In terms of pure productivity (and considering the circumstances of, well, gestures broadly), I’ve done a good job of maintaining a certain pace. There have been lulls (I’m in one now!), but that’ll happen in the best of times, which these certainly are not.

Publishing

Because my focus has been on actual writing, attempts to get published haven’t been as successful. In fact, it’s been mostly rejections. Earlier in the year I was longlisted for a flash fiction contest, but wasn’t selected. Otherwise, it’s been a only rejections for short stories and in querying my novel.

Sounds dire, I know, but the numbers don’t play out in my favor. I’ve only attempted to publish short stories twice this year, which isn’t a large enough sample size to draw any conclusions.

The same goes with querying. I realized late last year that I may have been querying my novel to the wrong agents in the wrong genre. I’ve always thought of it as a science fiction story, but the more research I did into genre classification and the more feedback I got from people, the more I realized it falls into literary fiction with speculative elements. In other words, strictly in terms of language and style and not quality it has more in common with David Mitchell or Haruki Murakami than it does Ray Bradbury or Orson Scott Card. This required a change in approach. I researched a different set of agents and started to query again, all of which has led to more rejections, but it’s once again a fairly small sample size (five rejections of eight submissions, so far).

I’ve also dabbled in self-publishing. Obviously, my vignettes are self-published on this website, but I’ve also used Wattpad to start publishing my novella and a couple of short stories. And that brings me to…

Readership

My main goal over the next few years is to build an audience. How’s that coming? Here’s a graph that shows page views for this website:

Looks like the stock market somewhere around March 20th…

I know that’s kind of small and hard to read, but I essentially average between 0-3 page views per day. Those big spikes are the times I or someone I know has promoted the site on social media. In other words, I have a few dedicated readers that will check in on me frequently, otherwise most people only visit when I explicitly ask.

That’s to be expected.

I don’t really like promoting myself on social media. I really don’t like social media, in general, but that’s a subject for a rant sometime. And the best way to build your readership is to continually remind people that you exist. I had a three-pronged plan for building an audience:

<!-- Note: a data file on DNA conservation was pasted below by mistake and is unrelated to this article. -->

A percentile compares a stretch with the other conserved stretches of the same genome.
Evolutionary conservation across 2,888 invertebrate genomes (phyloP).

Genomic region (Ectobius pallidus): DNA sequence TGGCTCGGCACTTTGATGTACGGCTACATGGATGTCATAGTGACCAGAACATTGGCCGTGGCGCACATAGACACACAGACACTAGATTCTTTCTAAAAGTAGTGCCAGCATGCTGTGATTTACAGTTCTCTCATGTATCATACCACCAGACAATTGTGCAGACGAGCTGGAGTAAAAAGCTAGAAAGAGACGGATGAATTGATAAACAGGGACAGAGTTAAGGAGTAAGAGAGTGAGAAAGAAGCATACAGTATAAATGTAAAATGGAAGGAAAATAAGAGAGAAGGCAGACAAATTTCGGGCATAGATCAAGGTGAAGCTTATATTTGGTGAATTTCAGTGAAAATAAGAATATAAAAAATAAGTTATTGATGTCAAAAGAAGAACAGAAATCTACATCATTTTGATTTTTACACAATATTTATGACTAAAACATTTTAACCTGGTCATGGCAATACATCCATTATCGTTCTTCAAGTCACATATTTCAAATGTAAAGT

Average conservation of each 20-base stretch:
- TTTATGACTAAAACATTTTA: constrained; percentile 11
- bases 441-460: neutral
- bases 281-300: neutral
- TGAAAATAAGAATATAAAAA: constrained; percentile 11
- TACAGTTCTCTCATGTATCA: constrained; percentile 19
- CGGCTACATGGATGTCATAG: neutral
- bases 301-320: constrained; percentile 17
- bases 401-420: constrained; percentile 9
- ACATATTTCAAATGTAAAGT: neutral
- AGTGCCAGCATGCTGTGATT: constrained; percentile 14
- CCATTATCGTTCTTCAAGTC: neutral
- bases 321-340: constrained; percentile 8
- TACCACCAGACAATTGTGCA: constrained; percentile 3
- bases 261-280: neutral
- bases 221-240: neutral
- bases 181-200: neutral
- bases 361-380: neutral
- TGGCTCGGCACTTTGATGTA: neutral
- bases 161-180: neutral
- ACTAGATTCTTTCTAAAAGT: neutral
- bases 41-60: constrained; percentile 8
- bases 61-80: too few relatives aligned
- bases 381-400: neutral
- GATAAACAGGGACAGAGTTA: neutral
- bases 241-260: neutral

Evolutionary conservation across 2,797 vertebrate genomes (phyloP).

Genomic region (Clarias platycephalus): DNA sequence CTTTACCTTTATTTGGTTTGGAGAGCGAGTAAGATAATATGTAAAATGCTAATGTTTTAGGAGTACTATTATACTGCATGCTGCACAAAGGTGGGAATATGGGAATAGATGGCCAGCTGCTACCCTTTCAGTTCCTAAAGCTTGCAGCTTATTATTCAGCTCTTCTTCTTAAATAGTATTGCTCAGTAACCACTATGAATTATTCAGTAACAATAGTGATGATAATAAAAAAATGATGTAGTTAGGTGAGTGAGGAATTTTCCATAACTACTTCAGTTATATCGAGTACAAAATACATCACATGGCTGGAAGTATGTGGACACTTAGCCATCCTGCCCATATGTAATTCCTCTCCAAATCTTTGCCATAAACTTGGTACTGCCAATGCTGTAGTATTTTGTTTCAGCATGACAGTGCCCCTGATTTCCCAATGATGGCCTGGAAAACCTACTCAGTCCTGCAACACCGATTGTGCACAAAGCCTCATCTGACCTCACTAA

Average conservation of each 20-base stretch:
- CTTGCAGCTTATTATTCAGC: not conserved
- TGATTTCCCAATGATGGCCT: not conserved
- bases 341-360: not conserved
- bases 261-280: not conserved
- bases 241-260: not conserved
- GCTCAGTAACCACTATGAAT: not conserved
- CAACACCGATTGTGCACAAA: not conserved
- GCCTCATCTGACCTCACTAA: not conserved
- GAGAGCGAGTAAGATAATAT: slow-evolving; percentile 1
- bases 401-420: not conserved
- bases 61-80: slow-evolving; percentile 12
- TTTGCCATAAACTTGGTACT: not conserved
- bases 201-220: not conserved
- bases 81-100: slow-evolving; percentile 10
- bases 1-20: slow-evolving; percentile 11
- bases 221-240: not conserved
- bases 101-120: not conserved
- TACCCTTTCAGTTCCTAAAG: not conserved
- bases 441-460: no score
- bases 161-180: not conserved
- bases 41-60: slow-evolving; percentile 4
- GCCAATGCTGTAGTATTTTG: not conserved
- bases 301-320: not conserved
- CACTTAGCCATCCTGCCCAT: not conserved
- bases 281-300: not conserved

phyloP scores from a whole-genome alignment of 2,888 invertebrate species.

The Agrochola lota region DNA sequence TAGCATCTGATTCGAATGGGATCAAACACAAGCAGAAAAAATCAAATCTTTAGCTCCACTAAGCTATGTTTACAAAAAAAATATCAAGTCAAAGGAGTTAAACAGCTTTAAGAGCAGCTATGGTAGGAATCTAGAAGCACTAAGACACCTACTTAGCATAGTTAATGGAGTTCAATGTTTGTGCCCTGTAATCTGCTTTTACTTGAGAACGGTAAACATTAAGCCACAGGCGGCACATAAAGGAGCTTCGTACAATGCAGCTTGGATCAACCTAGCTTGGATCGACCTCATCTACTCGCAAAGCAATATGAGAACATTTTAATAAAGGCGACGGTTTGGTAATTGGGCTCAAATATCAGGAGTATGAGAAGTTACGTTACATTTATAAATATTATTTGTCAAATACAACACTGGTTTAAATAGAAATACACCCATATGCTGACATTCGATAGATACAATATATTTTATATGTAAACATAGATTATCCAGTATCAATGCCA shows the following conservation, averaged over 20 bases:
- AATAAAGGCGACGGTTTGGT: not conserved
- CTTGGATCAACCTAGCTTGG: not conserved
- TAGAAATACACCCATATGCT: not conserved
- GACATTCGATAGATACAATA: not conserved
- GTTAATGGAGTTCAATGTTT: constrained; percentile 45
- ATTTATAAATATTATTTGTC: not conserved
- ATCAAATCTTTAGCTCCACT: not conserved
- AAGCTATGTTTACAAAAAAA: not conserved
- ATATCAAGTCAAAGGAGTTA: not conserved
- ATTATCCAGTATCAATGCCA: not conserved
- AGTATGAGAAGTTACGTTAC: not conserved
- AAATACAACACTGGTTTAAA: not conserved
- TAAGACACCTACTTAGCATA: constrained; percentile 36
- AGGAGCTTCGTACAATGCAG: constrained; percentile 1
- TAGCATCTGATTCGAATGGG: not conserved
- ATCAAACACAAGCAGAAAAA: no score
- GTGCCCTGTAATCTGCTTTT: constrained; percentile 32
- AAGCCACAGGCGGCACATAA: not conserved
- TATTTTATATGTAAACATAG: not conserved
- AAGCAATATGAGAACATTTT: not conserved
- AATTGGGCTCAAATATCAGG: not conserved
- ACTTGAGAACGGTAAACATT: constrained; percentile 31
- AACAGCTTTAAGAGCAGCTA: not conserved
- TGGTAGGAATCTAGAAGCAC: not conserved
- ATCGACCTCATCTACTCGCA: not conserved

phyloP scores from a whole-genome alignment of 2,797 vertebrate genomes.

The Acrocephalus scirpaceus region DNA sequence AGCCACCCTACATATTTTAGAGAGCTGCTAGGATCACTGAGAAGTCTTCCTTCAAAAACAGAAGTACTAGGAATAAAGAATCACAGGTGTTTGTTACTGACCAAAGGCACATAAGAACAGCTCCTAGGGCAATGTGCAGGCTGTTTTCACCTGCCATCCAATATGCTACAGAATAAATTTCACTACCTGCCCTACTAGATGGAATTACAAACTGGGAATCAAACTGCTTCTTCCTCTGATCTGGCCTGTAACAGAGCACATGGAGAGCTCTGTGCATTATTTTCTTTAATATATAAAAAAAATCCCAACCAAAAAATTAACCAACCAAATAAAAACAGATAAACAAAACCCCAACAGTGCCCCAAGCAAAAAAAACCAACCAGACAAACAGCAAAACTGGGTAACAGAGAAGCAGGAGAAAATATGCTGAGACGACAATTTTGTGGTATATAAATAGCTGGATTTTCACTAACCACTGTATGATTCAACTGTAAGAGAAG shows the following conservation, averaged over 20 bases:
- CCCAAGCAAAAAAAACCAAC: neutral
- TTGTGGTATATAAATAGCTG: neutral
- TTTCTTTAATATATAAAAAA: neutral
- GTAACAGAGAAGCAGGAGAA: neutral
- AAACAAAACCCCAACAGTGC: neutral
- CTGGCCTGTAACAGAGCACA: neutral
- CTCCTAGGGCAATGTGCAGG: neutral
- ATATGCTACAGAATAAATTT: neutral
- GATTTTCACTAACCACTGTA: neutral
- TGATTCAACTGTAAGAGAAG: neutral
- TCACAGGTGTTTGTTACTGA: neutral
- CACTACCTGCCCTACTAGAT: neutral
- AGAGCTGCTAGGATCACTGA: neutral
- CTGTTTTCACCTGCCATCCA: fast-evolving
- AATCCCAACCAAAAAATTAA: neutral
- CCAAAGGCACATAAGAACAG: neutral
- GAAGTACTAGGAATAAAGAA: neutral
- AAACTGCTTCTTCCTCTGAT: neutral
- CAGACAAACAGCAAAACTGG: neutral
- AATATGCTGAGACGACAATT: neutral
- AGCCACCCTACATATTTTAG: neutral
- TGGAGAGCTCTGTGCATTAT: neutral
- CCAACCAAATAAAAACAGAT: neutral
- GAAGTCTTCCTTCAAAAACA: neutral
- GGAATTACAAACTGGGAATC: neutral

1. Online Community: Join and participate in forums, build relationships with other aspirings, and generally be active enough that people find my work organically.
  2. Writer’s Groups: Again, this is about being active. Get out in the world, join some writer’s groups, give and get feedback, and hope that the community gravitates toward my work.
  3. Social Media: Use Facebook, Twitter, and Wattpad to promote myself and drive people toward this site.

The online community, especially around Wattpad, seemed to show a little bit of promise, but I haven’t been consistent in hanging around the forums lately. It takes a lot of time that I don’t really have. Social media is good for short-term spikes, especially if I’m sharing something provocative, but not long-term readers. Writer’s groups was put to bed with Covid-19.

Promoting yourself is difficult, but necessary. How else will anyone find you?

What’s Next?

Initially, I had a plan to self-publish my novella by next month. I was going to use it as a test run in hiring and editor, going through the process for Kindle Direct Publishing, all that fun stuff. Considering I’m publishing it chapter-by-chapter on Wattpad right now, that plan has changed. I may still do all that, but it’ll be a different timeline.

I’d also like to self-publish a collection of short stories this year. By December I’ll have 12 vignettes published on this site that I’ll collect, put with a bunch of new short stories and visuals, and put online. Then I’ll swap out the vignettes for new ones every month until I’ve collected enough to do another collection.

Otherwise, I’ll continue trying to build an audience through participating in the writer’s community and (maybe) promoting myself on social media. Hell, maybe one day I’ll write something actually good and it’ll catch fire.

Then I’ll have it made in the shade.

Lessons From HELL OR HIGH WATER

2016’s HELL OR HIGH WATER, written by Taylor Sheridan and directed by David Mackenzie, is damn near a perfect film. Beautifully directed, wonderfully acted, and expertly written, the movie exemplifies many of the aspects of storytelling that I think elevates the artform.